Tom Brady and the New England Patriots are the defending Super Bowl champions. They are also projected as the favorite to win the Super Bowl again this season. Playing now in his 17th year as a professional quarterback, Brady’s career arc has been nothing short of spectacular. He went from a lightly-regarded prospect in college to arguably the greatest quarterback in NFL history. As a five-time Super Bowl champion, he has demonstrated winning traits throughout his journey that would help put any business on top. Five lessons we can learn as small business owners from Brady’s triumphs on the gridiron are highlighted below.
Success in any business begins with the mentality that Brady brought to his professional career. There were not many people who predicted he would succeed as a professional quarterback when he first entered the NFL Draft. Brady watched as six quarterbacks were drafted before the New England Patriots selected him with the 199th overall pick. But Brady believed he belonged and entered training camp with an unwavering faith in his ability. Five Super Bowl championships later, he is now considered one of the best to ever play his position. Brady believed in his product, and forced others to believe along the way by out-working and out-executing his competition despite initial projections.
Business Lessons From Tom Brady
Prepare for Unexpected Opportunity
As small business owners, we must prepare for unexpected opportunity and be ready to capitalize when those chances arise. During the 2001 NFL season, a young Tom Brady was buried on the Patriots depth chart by former No. 1 overall pick and perennial Pro Bowler, Drew Bledsoe. But in the second game of that season, Bledsoe was injured by a bone-rattling hit and sidelined for the rest of the year. The unfortunate injury for Bledsoe forced Brady into action, and he never relinquished the opportunity. He won his first Super Bowl that same season and was named as the game’s MVP. He’s been the Patriots starting quarterback ever since, adding four more championship rings to his resume from there. His story is a lesson of how quickly circumstances can change, and a reminder that we must remain prepared, positive and ready to seize opportunities as they are presented.
Adapt to Changing Trends
Tom Brady won his first Super Bowl in 2001 and his fifth in 2016. During those fifteen years in between, the NFL game continued to evolve and change. Defenses became more sophisticated, pass rushers became bigger, faster and stronger. Offensive systems and quarterback play was forced to change in response, and Brady has consistently pushed himself to be the best. At 40 years old entering this season, he is not the same athlete he was at 25. But he has remained on top because of his ability to learn, adapt and grow. The current marketplace doesn’t look the same as it did fifteen years ago, and fifteen years from now it will be even more radically different. But the companies who are able to adapt and change with emerging trends the best are the ones who will similarly remain on top.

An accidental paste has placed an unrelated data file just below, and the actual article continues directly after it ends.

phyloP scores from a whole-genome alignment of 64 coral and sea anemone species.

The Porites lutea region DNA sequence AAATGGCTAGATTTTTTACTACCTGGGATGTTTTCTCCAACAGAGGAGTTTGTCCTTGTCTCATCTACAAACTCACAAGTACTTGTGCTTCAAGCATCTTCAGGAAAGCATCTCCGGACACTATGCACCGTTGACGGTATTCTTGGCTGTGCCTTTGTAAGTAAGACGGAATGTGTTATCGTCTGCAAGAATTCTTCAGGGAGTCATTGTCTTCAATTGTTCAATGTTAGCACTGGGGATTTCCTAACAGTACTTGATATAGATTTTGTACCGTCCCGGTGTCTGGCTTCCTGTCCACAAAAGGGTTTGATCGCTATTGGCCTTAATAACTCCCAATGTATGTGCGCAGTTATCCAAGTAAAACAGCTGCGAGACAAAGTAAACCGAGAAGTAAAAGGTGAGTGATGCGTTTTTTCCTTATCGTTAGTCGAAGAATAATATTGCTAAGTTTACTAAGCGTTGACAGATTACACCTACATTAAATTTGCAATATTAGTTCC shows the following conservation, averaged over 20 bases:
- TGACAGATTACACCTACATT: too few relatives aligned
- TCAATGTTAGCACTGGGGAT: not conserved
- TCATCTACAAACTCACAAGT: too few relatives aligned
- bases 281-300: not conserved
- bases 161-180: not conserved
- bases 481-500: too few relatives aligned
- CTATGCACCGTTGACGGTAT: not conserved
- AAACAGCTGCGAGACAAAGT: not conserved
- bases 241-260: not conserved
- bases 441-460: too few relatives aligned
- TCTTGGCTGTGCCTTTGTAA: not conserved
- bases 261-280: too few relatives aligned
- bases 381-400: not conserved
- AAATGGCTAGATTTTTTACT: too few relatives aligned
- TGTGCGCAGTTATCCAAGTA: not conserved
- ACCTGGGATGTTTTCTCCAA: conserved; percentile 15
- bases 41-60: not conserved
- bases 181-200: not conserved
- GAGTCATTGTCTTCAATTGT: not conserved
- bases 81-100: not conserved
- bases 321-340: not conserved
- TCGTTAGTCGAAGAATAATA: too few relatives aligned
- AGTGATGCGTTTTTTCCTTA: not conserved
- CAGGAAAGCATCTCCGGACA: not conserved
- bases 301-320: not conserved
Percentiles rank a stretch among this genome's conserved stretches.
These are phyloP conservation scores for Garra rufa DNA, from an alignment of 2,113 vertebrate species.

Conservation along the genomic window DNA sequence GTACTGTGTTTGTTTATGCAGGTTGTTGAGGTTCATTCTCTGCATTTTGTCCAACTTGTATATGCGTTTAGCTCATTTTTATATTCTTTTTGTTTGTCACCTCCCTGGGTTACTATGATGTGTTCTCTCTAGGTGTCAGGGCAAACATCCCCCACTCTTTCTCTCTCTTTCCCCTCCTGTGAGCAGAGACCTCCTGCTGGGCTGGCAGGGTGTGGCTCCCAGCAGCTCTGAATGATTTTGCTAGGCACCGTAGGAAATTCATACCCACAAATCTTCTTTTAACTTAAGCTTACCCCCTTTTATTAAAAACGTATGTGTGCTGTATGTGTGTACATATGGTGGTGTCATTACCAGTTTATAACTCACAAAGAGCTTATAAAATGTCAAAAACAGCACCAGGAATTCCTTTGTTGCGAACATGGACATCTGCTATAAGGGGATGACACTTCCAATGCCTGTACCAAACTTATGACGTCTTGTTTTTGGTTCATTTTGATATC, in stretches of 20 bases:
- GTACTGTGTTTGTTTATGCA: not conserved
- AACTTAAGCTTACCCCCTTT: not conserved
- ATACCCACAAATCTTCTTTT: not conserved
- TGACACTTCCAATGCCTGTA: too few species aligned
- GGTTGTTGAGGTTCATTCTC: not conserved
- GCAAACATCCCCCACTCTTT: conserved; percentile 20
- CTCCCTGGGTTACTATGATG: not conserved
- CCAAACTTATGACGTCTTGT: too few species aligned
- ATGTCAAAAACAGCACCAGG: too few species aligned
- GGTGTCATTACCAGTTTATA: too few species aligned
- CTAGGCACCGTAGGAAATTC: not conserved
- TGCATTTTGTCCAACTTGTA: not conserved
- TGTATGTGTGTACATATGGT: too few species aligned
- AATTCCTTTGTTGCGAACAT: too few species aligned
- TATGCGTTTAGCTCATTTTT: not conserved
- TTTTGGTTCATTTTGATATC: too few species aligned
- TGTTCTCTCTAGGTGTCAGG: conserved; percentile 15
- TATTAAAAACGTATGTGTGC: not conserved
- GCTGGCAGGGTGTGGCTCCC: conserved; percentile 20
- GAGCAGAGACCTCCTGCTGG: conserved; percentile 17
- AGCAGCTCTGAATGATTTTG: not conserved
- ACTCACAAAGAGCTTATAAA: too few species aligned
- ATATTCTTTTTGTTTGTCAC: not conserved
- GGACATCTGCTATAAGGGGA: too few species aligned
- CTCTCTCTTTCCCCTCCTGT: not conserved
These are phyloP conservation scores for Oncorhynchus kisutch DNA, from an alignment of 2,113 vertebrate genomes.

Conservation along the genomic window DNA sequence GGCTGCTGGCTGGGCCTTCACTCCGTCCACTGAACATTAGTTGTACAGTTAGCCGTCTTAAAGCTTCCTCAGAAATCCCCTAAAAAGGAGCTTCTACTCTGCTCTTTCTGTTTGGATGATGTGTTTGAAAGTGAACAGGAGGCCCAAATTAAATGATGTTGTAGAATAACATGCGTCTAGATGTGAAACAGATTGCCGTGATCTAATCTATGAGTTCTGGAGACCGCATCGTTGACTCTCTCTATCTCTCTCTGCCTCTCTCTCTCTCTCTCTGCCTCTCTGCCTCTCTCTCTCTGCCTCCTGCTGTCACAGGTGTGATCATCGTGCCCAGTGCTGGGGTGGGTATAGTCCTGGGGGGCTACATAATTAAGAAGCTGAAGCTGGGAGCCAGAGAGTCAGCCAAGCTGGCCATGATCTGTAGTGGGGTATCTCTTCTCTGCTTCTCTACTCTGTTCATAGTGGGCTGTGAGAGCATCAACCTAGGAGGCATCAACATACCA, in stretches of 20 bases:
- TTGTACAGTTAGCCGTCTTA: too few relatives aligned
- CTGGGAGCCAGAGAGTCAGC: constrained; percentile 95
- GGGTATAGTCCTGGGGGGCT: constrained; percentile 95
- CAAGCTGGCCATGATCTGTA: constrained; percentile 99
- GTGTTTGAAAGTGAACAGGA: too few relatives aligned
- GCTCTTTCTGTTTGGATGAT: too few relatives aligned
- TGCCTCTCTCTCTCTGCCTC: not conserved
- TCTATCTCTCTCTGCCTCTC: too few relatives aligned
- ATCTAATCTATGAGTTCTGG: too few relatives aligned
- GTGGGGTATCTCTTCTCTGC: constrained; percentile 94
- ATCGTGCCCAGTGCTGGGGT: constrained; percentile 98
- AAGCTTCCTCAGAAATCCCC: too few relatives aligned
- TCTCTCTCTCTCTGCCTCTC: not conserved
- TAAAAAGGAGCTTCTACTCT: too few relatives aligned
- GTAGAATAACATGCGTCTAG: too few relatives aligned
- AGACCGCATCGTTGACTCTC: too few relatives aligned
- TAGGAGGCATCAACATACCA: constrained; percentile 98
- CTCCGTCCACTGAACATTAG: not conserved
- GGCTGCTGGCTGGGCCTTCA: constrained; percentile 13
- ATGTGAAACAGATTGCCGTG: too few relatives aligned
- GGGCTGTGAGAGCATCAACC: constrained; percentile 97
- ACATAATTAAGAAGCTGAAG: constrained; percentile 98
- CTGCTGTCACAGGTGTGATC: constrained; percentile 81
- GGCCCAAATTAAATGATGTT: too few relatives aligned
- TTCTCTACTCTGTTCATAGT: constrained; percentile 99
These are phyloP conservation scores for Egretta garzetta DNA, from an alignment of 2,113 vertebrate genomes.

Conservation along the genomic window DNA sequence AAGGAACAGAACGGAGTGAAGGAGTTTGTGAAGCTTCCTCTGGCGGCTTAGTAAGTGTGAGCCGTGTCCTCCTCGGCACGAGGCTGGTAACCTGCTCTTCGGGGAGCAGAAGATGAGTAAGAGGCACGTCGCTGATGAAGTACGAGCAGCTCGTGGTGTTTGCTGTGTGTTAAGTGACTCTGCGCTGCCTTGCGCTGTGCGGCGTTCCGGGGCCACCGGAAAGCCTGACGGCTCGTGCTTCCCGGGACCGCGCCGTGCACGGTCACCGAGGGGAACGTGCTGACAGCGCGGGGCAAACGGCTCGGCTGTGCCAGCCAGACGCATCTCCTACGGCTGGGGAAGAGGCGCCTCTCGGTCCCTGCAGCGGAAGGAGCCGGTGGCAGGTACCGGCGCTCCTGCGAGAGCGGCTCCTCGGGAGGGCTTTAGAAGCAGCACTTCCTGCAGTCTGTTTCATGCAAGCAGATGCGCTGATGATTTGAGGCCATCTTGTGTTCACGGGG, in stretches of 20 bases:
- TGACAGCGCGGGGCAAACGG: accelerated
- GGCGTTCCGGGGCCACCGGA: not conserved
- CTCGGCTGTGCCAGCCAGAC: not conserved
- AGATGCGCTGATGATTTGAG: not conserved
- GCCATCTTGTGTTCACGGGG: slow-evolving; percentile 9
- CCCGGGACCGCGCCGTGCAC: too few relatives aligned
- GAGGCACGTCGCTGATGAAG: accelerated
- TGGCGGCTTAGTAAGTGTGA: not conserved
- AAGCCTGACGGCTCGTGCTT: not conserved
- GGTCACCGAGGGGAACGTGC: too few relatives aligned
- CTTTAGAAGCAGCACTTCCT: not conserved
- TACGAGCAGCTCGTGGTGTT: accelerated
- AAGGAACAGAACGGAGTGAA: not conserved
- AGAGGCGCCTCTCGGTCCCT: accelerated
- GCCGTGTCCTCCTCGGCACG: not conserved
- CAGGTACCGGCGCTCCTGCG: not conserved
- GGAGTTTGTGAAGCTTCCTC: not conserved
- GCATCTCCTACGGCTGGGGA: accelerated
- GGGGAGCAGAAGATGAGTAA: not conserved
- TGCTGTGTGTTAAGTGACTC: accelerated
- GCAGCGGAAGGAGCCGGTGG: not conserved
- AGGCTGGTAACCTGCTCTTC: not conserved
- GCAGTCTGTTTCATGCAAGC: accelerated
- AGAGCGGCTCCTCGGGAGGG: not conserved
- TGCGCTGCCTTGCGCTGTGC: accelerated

Don’t Make Excuses
“There are always excuses you can build into why you would lose a game,” Tom Brady told ESPN during the Patriots Super Bowl run last season. “It could be, ‘We only played on six days’ rest. We had this person hurt. Or we didn’t get that call.’ There’s a million of them and they are all built in and you can pick them all off right before the game even starts. But we don’t buy into that. It’s all about all of us collectively trying to do the best thing we can for the team to help us win.” It’s easy for small business owners to fall into the trap of making excuses. Just like in the NFL, there are always excuses we can build into why things didn’t go our way. But it’s important to make a conscious decision to refuse accepting those negative beliefs and focusing on what’s in front of us every day for our business and team.
The game is never over. It’s an adage that’s as old as time but it’s something we often need to remind ourselves. On his way to winning his fifth Super Bowl, Tom Brady and his Patriots found themselves down 25 points heading into the second half. With only two quarters remaining, the deficit seemed insurmountable. But Brady never panicked, never believed he was defeated, and continued to compete. In the end, he’d eventually lead a 34-28 comeback victory while throwing for a Super Bowl-record 466 passing yards. He was named the game’s MVP, and offered an example of how in sports, like business, it always pays to remain calm under pressure while continuing the fight despite the odds stacks against us.